18 April, 1955
Surprise, surprise—two letters from me in one week; aren’t you lucky? Before I forget, if the movie "A Man Called Peter" hasn’t shown up there yet, see it when it does. It’s a good picture, but the reason I want you to see it is for a short scene taken at the church services at Annapolis—they sing that song I like so well—of course, they don’t sing the part about "the men who fly."
For lack of anything better to do, last night I went down to the U.S.O. It is a squat, almost fortress-like building of red brick, one story high. It is on one of the side streets—two blocks in back of the main drag, & situated beside Fire House No 1.
It is a fair-sized building, though by no means large. As you enter through the arcade & come into the main room, there is a sign on the door requesting all girls to kindly register at the information desk, which is just to the left as you enter. To the right is the registration desk for those who want to spend the night in the dormitory. A snack bar leads from the registration desk, where they serve sandwiches, milk, malts & the like (for a profit). Several tables clutter about by the snack bar, & there are no stools at the bar itself. Off to the left of the room are two typewriters, some writing desks, and a pin-ball machine. Leading from the main room are the library & a "recreation room" (TV set).
Also off the main room is the large dance hall, where they occasionally show movies.
In the library, a nice little lady of about fifty-five reads fortunes for whoever wishes it. She is always neatly dressed, wears glasses, & wears a pair of Navy wings. Her voice is soft with a definite but pleasing Southern accent. She is an interesting conversationalist, very interested in Masonry, is a member of the Eastern Star. She was telling me about the pyramids & telling why one dollar bills have so many series of 13—very interesting..
She has been there every time I have; it’s very nice of her to donate all her time like that.
In the main room is a piano—there, too, is a lady who is always there. She, too is in her early fifty’s; she always wears a brown tam far back on her grey hair, & invariably has on a brown tweed jacket. She was once a concert pianist, & can still play beautifully, although she is familiar with only a few of the composers. Her hands now are almost gnarled—not quite like arthritis, but obviously not as they once were. She, too, is very friendly, inviting everyone to come & sing—there is usually a good-sized group around her, singing popular songs & others from mimeographed, tattered copies of songs evidently left from the war (Don’t Sit Under the Apple Tree, etc.)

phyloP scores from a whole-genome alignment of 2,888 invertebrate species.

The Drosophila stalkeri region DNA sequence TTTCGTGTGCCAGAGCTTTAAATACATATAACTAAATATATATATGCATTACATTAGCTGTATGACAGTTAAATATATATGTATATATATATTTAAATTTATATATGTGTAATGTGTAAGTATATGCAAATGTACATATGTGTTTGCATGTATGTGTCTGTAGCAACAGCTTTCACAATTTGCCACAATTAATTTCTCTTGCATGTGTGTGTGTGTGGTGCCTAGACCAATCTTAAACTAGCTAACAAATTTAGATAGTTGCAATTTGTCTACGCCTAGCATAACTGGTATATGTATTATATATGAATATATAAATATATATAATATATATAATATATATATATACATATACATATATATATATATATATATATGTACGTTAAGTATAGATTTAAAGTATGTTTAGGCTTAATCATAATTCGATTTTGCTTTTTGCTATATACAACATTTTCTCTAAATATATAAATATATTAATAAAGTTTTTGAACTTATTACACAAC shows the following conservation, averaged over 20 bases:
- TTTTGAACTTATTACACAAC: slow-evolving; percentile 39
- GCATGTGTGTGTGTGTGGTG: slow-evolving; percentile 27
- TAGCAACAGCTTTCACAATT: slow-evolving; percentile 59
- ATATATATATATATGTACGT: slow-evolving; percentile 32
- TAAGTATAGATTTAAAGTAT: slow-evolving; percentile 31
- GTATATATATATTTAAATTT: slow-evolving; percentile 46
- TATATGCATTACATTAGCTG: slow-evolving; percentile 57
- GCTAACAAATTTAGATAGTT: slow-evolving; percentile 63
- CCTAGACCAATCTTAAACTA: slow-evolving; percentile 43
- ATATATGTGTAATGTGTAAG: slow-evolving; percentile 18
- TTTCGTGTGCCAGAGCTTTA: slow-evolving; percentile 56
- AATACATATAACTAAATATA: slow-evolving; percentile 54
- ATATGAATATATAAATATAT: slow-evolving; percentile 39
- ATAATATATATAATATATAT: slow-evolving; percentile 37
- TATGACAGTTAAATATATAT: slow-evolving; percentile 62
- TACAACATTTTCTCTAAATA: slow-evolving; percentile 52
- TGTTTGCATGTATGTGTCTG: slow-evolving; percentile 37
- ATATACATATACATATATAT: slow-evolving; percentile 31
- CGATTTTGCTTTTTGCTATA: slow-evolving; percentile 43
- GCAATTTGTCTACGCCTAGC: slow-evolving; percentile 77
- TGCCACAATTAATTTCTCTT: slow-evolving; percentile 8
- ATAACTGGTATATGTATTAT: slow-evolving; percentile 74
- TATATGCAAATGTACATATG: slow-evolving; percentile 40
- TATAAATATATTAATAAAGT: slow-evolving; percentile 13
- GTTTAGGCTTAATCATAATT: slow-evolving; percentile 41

When I was there once in November, we were singing Christmas carols ("It’s never too early to sing Christmas carols," she’d say).
Corry Field used to be known as a sort of resort hotel. Recently, the Admiral has decided that we could use a little military instruction to keep us in shape. So now, every Monday, we go out & "march" for the 5:15—only we have quite a bit less discipline. Tonite we were being our own casual selves when we happened to be observed by the Marine major who runs our batts.
I suspect he fancies himself somewhat of a Nero & we NavCads as a mixture of Christians & Praetorian guard. He called all the platoons together, then climbed atop the steps leading to the Batt. I had noticed him in eager conversation with several of his cohorts, in this case playing the role of Cassius. Perhaps I only imagined the beady gleam in his eyes as he said "Well, tonite we’re going to have a little fun." I could imagine who would have the fun & at whose expense.
Benevolently he eyed the huddled populace & said "Who has soloed recently?" Nobody said a word, but several of us flinched. I glanced at the newly opened swimming pool with apprehension. Ours is a land of custom, as I’ve said, & one of those quaint customs is that whoever solos gets thrown in the pool. Until recently it has been drained, & quite a backlog of solo students had been built up. Need I say more? He smiled, & said, gold-leaf crown slightly askew—"Throw them in."
The mob scenes from "The Last Days of Pompeii" have nothing over what happened then—everyone who hadn’t been thrown in broke ranks & began running off in all directions, quickly pursued by those who had already received the water treatment & those who hadn’t soloed yet.
Though I was in one of the outer platoons, I didn’t start running soon or fast enough. All-too-eager hands snatched me up & carried me, like Ophelia’s corpse, to the edge of the pool. They removed my shoes, watch, & wallet.
And then, very unceremoniously, I was flailing my arms & watching the pool come up to meet me. By the time I came to the surface, the water & air all around me were filled with NavCads in various stages of entering the water. Oh, yes—they wait till you’re almost out, & then throw your hat in, as far as they can throw it—you have to swim out & get it, & with full clothes on, this isn’t too easy. Oh, well, it was fun.
Well, more Adventures of Roger in Blunderland later.
Till then, I send